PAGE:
“Hype vs. Reality: A.I./Robotics and impact on employability” was the theme of the third CCR colloquium on the topic (see agenda and past colloquia: #2 and #1). Several leading economists and technologists (participants and bios) debated the potential impact of technology on employability, starting with a critique of the Oxford Martin Study: The_Future_of_Employment_OMS_Working_Paper_1.
The presentations were given by: (alphabetically)
- Henrik Christensen – Georgia Institute of Technology (140319-NYC-Jobs-roundtable)
- Ernest Davis – New York University (Employment)
- Charles Fadel – Center for Curriculum Redesign (moderator, sponsor) (CCR economists intro 2014 – Charles Fadel)
- Michael Handel – Northeastern University (USCIB_roundtable_Handel)
- Gary Marcus – New York University (Marcus employment2)
- Frank Levy – Massachusetts Institute of Technology (Levy Five Minute Slides)
- Luke Muehlhauser – Machine Intelligence Research Institute (Luke Muehlhauser roundtable slides)
- Susan Puglia – IBM (Hype vs Reality – AI and Robotics – IBM POV SPuglia 031914)
- Juergen Schmidhuber – The Swiss AI Lab IDSIA (USI & SUPSI) (roundtable2014)
- John Smart – Acceleration Studies Foundation (Smart-TechUnemploymnt-CCR)
- Lynn Andrea Stein – Olin College (Stein)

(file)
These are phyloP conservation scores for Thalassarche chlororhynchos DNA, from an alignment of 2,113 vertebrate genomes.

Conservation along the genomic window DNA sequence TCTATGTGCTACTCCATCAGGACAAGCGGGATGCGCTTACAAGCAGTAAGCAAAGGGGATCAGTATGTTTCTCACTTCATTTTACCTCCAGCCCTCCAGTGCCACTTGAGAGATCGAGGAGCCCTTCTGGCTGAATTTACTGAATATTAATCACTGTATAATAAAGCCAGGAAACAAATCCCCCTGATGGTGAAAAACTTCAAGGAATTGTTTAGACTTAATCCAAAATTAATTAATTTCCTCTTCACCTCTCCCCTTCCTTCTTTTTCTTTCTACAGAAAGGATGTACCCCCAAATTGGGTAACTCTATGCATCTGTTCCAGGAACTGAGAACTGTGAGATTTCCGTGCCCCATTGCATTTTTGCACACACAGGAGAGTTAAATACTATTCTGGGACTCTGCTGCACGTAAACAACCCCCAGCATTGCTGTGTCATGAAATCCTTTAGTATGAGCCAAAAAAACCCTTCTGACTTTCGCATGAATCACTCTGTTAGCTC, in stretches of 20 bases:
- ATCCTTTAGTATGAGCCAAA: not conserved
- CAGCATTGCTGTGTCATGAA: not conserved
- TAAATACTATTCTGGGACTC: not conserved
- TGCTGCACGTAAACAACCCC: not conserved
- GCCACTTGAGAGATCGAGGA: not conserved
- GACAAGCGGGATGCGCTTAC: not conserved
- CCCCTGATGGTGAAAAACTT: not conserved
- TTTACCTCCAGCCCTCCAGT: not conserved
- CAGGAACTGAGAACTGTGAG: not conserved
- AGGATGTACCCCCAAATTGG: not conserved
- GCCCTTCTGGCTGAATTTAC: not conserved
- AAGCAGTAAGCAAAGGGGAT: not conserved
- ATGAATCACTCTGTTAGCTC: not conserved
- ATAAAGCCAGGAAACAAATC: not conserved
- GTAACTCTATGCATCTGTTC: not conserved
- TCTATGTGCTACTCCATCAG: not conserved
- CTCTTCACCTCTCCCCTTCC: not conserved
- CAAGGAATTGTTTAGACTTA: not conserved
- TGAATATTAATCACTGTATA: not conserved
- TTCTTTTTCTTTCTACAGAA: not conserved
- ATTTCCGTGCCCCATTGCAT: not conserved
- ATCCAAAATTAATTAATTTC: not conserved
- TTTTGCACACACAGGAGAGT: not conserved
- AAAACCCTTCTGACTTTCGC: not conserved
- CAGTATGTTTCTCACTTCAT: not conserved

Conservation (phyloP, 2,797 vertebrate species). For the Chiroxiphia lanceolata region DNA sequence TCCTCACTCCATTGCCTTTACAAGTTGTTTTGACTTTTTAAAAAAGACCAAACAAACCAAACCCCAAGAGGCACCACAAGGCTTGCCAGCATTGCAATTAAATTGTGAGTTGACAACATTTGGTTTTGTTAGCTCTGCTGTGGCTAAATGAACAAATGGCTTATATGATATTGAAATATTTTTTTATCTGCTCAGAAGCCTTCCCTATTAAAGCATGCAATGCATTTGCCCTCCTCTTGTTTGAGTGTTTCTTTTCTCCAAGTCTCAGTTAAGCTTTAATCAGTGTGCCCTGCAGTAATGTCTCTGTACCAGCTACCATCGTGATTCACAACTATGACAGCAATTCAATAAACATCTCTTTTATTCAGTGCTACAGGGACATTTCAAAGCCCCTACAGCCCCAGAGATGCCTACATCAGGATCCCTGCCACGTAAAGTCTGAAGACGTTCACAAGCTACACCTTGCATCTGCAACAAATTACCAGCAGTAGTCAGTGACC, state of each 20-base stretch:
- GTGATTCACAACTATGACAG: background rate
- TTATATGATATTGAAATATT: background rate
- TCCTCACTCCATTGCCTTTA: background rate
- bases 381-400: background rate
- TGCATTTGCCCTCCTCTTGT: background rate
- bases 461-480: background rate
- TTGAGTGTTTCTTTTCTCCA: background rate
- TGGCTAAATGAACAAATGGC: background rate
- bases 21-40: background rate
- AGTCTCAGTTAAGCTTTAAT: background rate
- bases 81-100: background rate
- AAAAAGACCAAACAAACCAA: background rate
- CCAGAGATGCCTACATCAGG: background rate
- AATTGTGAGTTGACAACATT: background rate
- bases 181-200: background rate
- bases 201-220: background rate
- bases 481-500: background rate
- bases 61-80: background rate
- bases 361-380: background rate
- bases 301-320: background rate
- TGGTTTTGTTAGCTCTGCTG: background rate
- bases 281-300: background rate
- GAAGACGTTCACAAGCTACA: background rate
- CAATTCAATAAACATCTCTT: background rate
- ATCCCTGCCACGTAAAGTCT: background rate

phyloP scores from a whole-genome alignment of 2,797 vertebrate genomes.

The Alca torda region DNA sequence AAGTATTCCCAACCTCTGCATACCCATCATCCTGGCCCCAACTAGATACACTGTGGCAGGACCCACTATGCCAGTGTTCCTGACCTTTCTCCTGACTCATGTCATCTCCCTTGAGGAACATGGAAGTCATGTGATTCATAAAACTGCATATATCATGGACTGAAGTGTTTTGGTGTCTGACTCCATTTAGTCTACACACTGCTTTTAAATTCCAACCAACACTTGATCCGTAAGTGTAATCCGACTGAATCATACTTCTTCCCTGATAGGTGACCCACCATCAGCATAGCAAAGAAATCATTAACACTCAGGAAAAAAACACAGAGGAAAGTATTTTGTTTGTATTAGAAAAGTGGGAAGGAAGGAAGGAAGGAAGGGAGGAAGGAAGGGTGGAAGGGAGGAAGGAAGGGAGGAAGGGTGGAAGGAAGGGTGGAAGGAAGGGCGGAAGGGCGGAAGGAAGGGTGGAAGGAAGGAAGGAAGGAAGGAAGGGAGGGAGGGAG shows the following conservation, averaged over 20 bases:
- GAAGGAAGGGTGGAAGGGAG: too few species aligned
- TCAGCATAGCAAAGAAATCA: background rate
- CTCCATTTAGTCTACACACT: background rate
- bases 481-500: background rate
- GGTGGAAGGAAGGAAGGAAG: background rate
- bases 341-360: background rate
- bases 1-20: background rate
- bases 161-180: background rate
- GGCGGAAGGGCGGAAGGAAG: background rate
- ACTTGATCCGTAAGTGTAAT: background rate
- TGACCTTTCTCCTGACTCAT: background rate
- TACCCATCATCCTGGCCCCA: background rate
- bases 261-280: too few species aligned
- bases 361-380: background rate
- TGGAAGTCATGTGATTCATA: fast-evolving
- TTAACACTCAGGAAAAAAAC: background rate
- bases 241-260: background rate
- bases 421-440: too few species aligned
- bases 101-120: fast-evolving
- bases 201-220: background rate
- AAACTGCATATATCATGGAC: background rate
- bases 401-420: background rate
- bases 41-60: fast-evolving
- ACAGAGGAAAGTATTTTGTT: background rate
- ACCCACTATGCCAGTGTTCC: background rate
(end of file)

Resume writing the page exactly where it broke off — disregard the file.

The consensus reflected the following views:
- Routine tasks will remain the most automatable, for the foreseeable future. Even some facets of innovative and creative activities might become automatable.
- The full-fledged adoption of technologies generally takes much longer than initially anticipated, yet often strikes deeper eventually than assumed a priori.
- Robust occupations will be those that are “full of challenges with new discoveries to be made, new performances to be obtained, new things to be learned and shared with others“.
- Occupations that will see an increase in demand are so-called T-shaped (requiring both depth and breadth) with deep expertise and complex communications skills.
- Further progress on predictability would require a deep, sector-by-sector analysis, and cannot be achieved by a top-down review.
- The ultimate challenge in predictability is due to the parameters being numerous, variable, with wide “error bars”, and temporally interplaying with each other.
The Center for Curriculum Redesign is grateful to the Hewlett Foundation, the USCIB Foundation and the McGraw-Hill Financial – Global Institute for their support of the research and the event.